The Philadelphia Flyers regular season ends this Sunday against the Carolina Hurricanes. The beginning of this season was a struggle in which we saw Peter Laviolette fired after the Flyers began the season 1-7. Under the tutelage of new coach Craig Berube, the Flyers have gone 40-23-9 and are once again headed to the playoffs.
I wanted to take this opportunity to compare and contrast what the Flyers are doing different under Berube as opposed to Laviolette. I’ll break it down by position and attempt to illustrate how the Flyers became playoff bound once again.
Under Laviolette (2012/13) -
Above you will find the Flyers player usage chart under Peter Laviolette. The color represents the players CF%. The more blue the circle, the better the CF%. The size of the circle denotes total time on ice. So, the bigger the circle, the more time on ice that player played. With that out-of-the-way, what can we take away from that chart? Well for one thing the Philadelphia Flyers started in their defensive zone an awful lot. To the point where it seems to affected their CF% because there is a whole lotta red on that chart. For a coach who wanted his players to play an attacking style the Flyers didn’t seem to do a whole lot of attacking. With the exception of the Flyers top line, every forward for the Flyers had a CF% under 50.0%. In some cases you even see brick-red for players like Zac Rinaldo, Ruslan Fedotenko, and Maxime Talbot. There is something to be said for player skill when it comes to a player’s CF% and it was clear that the Flyers just weren’t very good in Laviolette’s last full season as coach. ALSO, look at Couturier’s zone starts. *tear*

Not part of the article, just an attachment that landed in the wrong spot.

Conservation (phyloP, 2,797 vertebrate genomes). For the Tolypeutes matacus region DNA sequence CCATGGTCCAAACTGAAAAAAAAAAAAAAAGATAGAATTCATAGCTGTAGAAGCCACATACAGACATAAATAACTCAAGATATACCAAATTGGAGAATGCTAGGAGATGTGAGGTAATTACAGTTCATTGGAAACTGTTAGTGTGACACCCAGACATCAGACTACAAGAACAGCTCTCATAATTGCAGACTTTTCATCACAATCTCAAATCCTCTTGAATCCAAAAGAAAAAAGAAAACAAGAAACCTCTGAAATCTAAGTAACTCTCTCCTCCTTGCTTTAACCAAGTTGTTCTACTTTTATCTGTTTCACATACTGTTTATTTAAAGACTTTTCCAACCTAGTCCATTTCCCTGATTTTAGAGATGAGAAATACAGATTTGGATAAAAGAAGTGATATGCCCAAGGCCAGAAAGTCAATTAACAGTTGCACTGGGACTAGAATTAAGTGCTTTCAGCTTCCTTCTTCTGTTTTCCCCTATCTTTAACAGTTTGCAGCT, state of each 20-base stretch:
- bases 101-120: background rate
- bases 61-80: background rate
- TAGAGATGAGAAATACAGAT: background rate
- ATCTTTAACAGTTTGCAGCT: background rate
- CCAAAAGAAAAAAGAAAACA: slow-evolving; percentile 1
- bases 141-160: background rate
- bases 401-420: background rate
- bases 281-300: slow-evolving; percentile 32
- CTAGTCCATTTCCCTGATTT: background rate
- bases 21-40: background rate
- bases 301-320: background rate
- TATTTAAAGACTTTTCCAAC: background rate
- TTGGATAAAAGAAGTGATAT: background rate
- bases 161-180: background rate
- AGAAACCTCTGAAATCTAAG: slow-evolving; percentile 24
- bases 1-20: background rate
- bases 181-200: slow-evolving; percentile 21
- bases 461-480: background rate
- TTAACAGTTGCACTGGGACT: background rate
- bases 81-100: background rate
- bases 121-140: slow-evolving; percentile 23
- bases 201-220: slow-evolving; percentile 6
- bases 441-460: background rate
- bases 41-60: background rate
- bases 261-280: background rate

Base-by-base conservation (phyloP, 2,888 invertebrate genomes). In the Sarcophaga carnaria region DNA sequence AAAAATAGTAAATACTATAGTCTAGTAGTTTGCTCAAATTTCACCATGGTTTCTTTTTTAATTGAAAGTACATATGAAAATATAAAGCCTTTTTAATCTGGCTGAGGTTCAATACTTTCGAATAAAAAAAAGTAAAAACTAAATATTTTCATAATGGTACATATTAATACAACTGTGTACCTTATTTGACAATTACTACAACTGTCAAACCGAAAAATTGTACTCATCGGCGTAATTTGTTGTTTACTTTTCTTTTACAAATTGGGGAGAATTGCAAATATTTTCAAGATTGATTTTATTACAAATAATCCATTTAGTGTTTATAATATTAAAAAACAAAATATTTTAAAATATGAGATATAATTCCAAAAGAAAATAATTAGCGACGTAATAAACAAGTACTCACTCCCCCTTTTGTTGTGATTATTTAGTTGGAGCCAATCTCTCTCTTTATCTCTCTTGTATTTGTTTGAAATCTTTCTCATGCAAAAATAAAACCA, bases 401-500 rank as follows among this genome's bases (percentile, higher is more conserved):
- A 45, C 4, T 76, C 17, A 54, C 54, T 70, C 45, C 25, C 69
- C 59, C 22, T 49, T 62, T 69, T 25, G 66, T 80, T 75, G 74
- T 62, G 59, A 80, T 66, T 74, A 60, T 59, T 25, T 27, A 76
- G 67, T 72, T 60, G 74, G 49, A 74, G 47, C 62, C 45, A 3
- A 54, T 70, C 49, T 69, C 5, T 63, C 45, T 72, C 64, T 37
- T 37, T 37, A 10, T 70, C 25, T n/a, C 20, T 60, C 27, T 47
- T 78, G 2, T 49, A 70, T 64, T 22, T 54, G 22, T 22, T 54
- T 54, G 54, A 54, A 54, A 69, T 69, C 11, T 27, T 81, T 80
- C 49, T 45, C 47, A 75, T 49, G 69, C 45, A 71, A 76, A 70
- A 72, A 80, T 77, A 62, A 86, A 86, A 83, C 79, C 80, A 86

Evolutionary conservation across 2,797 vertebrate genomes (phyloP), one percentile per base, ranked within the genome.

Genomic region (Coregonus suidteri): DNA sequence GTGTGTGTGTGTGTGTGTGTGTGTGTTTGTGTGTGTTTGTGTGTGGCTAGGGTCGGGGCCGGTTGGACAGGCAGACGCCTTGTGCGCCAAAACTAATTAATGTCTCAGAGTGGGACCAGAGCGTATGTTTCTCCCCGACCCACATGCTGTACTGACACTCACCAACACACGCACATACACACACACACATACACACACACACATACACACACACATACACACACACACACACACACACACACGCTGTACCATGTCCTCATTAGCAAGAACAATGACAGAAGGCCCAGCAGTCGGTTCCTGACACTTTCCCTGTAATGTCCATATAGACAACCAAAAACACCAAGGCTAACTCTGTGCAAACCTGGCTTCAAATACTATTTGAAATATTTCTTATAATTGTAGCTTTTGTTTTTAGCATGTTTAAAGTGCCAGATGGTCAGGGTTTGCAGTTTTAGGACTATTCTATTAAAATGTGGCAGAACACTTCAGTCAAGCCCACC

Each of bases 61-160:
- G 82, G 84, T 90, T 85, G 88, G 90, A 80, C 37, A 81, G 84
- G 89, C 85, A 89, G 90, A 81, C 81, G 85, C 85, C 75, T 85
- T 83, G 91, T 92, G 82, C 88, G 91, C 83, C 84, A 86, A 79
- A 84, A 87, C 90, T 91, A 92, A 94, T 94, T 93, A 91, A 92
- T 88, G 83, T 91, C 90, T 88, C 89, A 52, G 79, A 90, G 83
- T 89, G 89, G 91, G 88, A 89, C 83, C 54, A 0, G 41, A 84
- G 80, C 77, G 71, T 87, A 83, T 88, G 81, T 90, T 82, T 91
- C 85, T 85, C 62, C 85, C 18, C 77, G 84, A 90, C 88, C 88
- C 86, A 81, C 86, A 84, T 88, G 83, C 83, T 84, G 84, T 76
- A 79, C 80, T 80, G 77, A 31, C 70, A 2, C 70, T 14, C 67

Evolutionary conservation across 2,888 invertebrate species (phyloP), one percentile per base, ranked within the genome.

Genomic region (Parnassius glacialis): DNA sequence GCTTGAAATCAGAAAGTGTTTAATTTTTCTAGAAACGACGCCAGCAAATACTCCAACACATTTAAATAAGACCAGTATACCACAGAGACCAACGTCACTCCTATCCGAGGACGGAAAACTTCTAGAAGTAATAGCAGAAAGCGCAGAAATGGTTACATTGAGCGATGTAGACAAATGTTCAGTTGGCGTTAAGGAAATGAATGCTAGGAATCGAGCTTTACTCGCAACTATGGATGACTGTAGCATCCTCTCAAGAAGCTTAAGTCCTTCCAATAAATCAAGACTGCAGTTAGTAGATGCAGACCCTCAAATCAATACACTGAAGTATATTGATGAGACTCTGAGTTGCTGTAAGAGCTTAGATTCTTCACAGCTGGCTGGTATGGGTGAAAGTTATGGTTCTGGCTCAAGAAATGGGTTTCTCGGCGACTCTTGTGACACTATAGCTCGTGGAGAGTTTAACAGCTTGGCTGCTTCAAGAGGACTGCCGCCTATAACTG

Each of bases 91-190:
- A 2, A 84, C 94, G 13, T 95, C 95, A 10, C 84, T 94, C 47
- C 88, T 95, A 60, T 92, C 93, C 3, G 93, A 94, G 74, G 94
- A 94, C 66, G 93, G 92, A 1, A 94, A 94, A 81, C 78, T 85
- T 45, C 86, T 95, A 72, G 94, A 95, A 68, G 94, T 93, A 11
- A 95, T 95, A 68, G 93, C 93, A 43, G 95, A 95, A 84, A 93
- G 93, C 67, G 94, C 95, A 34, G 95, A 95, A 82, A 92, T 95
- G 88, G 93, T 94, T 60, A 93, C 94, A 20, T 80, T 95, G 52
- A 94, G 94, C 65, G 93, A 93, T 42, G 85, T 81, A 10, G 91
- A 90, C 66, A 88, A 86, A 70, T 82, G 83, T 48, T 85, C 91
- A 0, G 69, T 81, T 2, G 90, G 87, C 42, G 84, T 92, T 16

Under Berube (2013/14) –
Whoa, has the chart changed in Berube’s stead. Look at all those offensive starts. Pretty clear that the Flyers have had a much easier go of it when it comes to puck possession. Lots of strong possession numbers from the top line including the rookie Michael Raffl. You even have Sean Couturier, who was buried in the defensive zone under Lavy, and Matt Read inching closer to that 50.0 CF% even with them being used primarily as a shutdown line against Flyers opponents. Pretty impressive numbers across the board for the Flyers forwards under Berube. They have done a much better job of dictating play in their opponent’s zone and keeping the puck on their stick. By no means are they an elite team judging by these numbers but they seems to be more comfortable in the positions they are put in by Berube. If I were to put more weight over one of these factors, them being player usage or individual skill, I’d point more to the latter but it seems pretty clear looking at that chart that Berube has had a significant impact on this team.
Under Laviolette – Using the above chart for reference, the Flyers were hurting on the blue line under Laviolette. When you’re running out guys like Bruno Gervais, Oliver Lauridsen, and Kurtis Foster the results can’t be good, and they weren’t. Those players collectively averaged a CF% of 45.4. That is not going to get it done for you. Those kind of possession numbers illustrate a clear issue for the Flyers leaving their own zone. I mean, if you watched the games last year you could see that problem crop up constantly. At times the Flyers allowed opponents to pitch a tent in their part of the ice. The fact that Peter Laviolette had a part in this team winning 23 games should be commended because I don’t know how he did it with these players.